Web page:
USS Tatnuck (ATA-195)

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For other ships with the same name, see USS Tatnuck.
USS Tatnuck (ATA-195)
History
United States
Builder: Levingston Shipbuilding Co., Orange, TX
Reclassified: Auxiliary Fleet Tug ATA-195, 15 May 1944
Laid down: 15 November 1944
Launched: 14 December 1944
Commissioned: 26 February 1945
Renamed: USS Tatnuck (ATA-195), 16 July 1948
Decommissioned: 1 July 1971
Struck: 1 October 1976
Fate: Sold in 1979 to Marine Power & Equipment, Seattle, WA. renamed Marine Constructor
General characteristics
Class and type: Sotoyomo-class auxiliary fleet tug
Displacement: 534 t.(lt) 835 t.(fl)
Length: 143 ft (44 m)
Beam: 33 ft (10 m)
Draft: 13 ft (4.0 m)
Propulsion: diesel-electric engines, single screw
Speed: 13 knots (24 km/h; 15 mph)
Complement: 45
Armament:
  • one single 3"/50 dual purpose gun mount
  • two single 20mm AA gun mounts

USS Tatnuck (ATA-195) was laid down on 15 November 1944 at Orange, Texas, by the Levingston Shipbuilding Co.; launched on 14 December 1944; and commissioned on 26 February 1945, Lt. (jg.) John Pakron in command. She was the second Navy ship named for Tatnuck, an Indian village in the vicinity of Worcester, Massachusetts.

Following shakedown training in March, Tatnuck was briefly assigned to the Atlantic Fleet before being transferred to the Pacific Fleet with her home yard at Pearl Harbor. During the fall of 1945, the ocean tug saw service with the occupation forces in the Far East. On 26 January 1946, she steamed out of the lagoon at Eniwetok Atoll, reached Pearl Harbor on 19 February, and remained there until 30 April when she headed for Puget Sound. Tatnuck arrived in Bremerton, Washington, on 3 January 1947.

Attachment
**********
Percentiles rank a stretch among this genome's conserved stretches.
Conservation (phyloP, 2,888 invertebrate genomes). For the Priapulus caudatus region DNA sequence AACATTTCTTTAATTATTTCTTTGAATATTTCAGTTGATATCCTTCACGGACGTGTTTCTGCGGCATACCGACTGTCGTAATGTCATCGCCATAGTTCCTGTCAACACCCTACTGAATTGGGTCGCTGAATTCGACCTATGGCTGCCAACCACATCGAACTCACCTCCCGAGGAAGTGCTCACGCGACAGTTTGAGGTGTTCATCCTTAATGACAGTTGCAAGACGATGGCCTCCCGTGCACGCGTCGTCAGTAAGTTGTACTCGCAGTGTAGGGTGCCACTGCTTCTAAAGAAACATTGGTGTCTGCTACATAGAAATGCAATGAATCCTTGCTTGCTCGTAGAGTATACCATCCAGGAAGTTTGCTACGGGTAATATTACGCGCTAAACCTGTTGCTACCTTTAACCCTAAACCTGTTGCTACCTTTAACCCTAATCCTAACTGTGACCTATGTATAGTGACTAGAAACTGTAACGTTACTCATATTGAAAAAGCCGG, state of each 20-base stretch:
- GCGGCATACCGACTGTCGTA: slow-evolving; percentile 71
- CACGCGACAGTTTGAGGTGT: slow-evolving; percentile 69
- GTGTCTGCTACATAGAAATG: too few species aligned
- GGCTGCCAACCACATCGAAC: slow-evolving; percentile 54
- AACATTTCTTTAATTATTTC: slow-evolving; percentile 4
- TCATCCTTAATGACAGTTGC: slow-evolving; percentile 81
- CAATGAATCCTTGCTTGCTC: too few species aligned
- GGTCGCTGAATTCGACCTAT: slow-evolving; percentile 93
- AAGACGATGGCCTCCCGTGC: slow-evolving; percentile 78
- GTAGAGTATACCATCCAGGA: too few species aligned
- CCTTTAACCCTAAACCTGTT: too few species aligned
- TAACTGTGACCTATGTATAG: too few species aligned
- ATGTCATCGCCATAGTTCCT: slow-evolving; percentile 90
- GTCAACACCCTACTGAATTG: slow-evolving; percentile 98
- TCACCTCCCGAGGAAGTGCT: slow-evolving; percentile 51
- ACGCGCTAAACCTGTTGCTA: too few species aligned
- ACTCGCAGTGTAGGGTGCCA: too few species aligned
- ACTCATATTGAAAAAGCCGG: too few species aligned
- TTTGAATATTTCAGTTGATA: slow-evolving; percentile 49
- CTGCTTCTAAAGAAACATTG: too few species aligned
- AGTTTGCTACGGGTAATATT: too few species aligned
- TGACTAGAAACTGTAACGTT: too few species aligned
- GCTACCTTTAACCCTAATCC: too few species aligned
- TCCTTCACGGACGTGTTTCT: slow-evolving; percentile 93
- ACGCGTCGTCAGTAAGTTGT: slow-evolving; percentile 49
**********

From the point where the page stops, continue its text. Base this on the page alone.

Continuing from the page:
For the remainder of her Navy career, Tatnuck operated in the 13th Naval District. Generally, her range of operations extended from the ports of southern California north along the coast of North America and west to the Aleutian Islands. However, during each of four of her last five years of service — 1966, 1968, 1969, and 1970 — she made a voyage to Balboa, the Pacific terminus of the Panama Canal. In the main, her duties consisted of ocean towing, target towing, and salvage work; but occasionally she was also called upon to assist scientists of the University of Washington's Applied Physics Laboratory in their research work for the Navy.

After more than 26 years of service, she was placed out of commission at Bremerton, Wash., on 1 July 1971 and berthed there with the Pacific Reserve Fleet. She was disposed of by sale in June 1979.

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